Dashboard cameras are becoming increasingly popular due to their ability to ratify insurance claims and warrant arrests. Some drivers, however, may see them as an invasion of privacy or ‘electronic surveillance device”. These drivers believe they should be ‘outlawed’. But, what is the current law surrounding dash cameras?
Jeff Osborne, head of Gumtree Automotive says, “In general, you can record anything that happens on public roads legally. But, if you are recording audio of your private conversations with the people inside of the car, you should inform them that your dashcam is recording”.
Arrive Alive agrees with this sentiment saying, “Provided the video stayed with the car and was not transmitted elsewhere, dash cameras are perfectly legal”.
How a Dash Cam May Benefit You
In theory, having a camera ‘live’ while you are driving can help in multiple ways. Traffic officials will no longer need to call in witnesses to help convict road offenders. Claimants can have proof that they were not in the wrong during an accident, and / or can prove that they were hijacked, amongst an array of other types of situations.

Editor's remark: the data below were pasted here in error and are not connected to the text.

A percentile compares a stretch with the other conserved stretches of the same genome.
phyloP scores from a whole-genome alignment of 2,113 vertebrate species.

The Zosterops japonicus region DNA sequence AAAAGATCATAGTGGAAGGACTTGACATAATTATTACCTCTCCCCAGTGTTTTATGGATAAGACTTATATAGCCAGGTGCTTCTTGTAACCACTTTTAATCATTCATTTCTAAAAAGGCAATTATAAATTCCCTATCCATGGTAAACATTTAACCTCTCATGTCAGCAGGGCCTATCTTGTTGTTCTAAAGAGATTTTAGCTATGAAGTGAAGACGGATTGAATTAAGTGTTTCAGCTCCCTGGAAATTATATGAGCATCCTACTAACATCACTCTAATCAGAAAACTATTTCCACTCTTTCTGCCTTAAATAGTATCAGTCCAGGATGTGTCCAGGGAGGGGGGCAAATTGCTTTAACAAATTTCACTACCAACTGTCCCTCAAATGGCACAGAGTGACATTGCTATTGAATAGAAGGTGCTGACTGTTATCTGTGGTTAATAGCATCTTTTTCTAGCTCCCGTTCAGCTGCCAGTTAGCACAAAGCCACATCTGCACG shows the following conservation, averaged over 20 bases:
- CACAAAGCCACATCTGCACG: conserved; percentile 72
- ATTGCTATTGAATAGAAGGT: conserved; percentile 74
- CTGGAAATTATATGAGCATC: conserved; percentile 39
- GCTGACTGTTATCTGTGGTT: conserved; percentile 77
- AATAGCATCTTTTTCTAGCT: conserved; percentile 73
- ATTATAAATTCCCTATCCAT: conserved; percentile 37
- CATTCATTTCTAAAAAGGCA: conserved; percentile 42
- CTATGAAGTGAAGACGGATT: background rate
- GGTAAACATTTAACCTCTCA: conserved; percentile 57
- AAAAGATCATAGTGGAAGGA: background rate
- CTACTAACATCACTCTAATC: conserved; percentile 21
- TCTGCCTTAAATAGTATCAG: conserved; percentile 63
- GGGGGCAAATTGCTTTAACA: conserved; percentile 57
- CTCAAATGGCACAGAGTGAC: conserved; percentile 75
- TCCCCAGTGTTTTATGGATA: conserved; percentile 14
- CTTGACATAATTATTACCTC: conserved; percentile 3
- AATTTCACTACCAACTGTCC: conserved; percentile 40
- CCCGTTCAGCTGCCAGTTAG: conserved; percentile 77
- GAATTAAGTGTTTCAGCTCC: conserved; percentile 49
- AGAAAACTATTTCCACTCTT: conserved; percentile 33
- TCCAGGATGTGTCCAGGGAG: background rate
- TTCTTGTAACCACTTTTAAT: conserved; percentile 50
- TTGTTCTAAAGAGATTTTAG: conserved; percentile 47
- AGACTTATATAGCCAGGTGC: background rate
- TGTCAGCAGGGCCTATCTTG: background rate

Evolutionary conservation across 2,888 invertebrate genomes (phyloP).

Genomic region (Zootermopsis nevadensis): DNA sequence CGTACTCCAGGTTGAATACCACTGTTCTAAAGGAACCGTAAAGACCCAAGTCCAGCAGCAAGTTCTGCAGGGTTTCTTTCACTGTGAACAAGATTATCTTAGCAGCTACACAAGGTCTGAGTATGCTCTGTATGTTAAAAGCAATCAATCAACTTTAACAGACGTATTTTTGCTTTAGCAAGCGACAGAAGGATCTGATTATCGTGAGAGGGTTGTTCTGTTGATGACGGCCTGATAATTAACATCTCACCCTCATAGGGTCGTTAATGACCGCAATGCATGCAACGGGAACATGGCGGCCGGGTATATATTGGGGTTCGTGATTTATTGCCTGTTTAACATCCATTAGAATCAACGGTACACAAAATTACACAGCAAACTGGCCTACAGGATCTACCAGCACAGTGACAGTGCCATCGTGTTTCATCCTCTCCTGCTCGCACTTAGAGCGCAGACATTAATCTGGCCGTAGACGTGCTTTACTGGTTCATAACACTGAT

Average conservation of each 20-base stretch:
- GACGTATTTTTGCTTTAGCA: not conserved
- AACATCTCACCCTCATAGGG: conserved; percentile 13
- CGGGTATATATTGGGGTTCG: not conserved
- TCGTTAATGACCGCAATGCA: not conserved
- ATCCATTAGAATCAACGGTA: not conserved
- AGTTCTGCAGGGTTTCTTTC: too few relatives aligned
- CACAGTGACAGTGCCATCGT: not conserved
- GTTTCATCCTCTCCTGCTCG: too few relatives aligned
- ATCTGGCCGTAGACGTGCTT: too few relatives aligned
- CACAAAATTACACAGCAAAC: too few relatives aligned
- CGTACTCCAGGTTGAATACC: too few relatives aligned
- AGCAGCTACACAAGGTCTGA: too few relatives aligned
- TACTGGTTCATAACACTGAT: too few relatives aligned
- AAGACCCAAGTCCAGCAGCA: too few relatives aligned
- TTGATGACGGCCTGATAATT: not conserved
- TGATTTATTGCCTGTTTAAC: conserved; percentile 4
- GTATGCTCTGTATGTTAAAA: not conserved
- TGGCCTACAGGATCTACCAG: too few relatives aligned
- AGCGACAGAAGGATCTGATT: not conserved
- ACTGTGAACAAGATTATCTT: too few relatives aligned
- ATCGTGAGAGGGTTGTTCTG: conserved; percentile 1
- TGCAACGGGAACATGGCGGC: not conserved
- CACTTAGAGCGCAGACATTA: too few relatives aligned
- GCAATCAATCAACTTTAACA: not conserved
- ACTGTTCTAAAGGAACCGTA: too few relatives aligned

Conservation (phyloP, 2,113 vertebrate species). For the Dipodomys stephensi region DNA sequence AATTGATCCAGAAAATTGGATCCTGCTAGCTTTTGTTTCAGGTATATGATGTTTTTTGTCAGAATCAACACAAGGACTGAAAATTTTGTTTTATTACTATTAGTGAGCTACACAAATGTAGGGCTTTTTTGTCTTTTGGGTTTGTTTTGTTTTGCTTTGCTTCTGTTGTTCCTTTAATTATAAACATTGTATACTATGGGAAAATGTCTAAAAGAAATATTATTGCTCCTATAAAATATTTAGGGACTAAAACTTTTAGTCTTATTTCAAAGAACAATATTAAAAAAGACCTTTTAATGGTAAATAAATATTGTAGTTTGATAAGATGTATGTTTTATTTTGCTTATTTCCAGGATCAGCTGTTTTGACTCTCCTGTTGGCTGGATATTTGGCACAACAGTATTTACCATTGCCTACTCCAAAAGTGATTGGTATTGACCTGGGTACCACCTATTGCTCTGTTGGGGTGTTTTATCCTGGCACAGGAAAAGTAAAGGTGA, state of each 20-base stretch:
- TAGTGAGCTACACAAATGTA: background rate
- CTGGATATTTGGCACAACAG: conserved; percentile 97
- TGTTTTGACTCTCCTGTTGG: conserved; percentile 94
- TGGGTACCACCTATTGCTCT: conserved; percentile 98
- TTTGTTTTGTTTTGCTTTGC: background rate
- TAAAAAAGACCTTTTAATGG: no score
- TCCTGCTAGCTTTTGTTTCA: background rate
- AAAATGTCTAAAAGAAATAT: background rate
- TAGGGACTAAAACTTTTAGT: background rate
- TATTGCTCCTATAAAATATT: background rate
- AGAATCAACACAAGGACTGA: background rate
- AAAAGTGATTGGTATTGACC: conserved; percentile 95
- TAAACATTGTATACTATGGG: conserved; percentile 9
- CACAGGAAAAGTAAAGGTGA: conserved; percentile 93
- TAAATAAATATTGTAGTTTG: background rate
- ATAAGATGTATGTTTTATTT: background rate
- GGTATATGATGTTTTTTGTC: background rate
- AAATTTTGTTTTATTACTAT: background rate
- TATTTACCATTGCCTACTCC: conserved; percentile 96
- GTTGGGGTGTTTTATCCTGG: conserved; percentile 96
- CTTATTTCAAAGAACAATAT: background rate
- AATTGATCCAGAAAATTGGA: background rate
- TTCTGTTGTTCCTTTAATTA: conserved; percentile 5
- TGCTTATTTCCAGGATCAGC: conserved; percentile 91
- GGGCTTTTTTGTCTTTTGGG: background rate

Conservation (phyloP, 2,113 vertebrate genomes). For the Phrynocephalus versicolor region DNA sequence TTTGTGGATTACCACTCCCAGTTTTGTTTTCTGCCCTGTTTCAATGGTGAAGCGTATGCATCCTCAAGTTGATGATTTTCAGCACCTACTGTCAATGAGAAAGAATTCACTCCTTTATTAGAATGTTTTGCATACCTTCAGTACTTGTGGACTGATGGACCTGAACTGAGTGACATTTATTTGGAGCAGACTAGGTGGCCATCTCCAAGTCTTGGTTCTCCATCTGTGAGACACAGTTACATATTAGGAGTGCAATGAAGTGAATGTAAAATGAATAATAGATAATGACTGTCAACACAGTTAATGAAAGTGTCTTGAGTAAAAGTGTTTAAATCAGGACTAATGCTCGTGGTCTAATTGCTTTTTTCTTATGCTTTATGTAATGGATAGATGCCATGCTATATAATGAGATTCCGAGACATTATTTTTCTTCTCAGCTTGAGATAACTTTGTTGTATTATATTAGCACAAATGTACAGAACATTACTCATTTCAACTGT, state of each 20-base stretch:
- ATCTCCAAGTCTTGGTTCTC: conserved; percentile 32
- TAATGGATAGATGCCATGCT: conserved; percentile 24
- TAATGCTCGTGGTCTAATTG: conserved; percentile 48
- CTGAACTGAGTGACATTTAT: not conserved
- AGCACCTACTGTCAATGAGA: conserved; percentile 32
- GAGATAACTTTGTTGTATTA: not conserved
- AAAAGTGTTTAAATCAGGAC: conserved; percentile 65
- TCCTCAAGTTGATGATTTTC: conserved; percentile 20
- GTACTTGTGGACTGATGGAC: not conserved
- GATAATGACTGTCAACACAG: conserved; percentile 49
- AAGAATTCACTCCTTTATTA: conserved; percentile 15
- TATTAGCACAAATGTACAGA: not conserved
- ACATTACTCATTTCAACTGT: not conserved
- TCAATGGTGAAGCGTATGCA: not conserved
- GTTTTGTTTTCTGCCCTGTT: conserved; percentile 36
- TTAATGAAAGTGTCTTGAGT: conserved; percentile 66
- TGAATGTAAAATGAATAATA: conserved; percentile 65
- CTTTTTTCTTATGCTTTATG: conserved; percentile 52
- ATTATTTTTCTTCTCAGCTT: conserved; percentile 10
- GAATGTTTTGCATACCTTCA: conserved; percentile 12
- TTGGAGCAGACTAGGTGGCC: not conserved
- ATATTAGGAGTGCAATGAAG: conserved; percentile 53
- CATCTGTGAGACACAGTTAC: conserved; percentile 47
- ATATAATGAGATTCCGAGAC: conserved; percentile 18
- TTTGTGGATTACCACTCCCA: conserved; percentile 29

They may also eliminate corruption in the traffic department, where traffic officers insist on “spot fines”. The driver will now have visual proof that they were, in fact, not in the wrong.
Eliminate “Crash For Cash” Scammers
One of the biggest benefits of a dash cam for insurance companies is the elimination of “crash for cash” scammers. These professional fraudsters construct collisions with innocent road users, in hopes of profiting from fraudulent insurance claims.
Osborne warns, though, that there are no guarantees that a case can be won based on dash cam video evidence.
“The biggest issue with any new technology is that the law needs to catch up to advances. As it stands, there is no law clarifying the validity or legality of dash cams in South Africa. The degree to which the video evidence will be allowed will depend on the discretion of the court and the individual insurance firms. The onus may well rest on the owner to prove that the footage has not been tampered with.”
Osborne also says that, even if the other party is at fault, and admits it, there is no guarantee of any form of payout.
“No one really gets wealthy from an accident I’m afraid,” he says.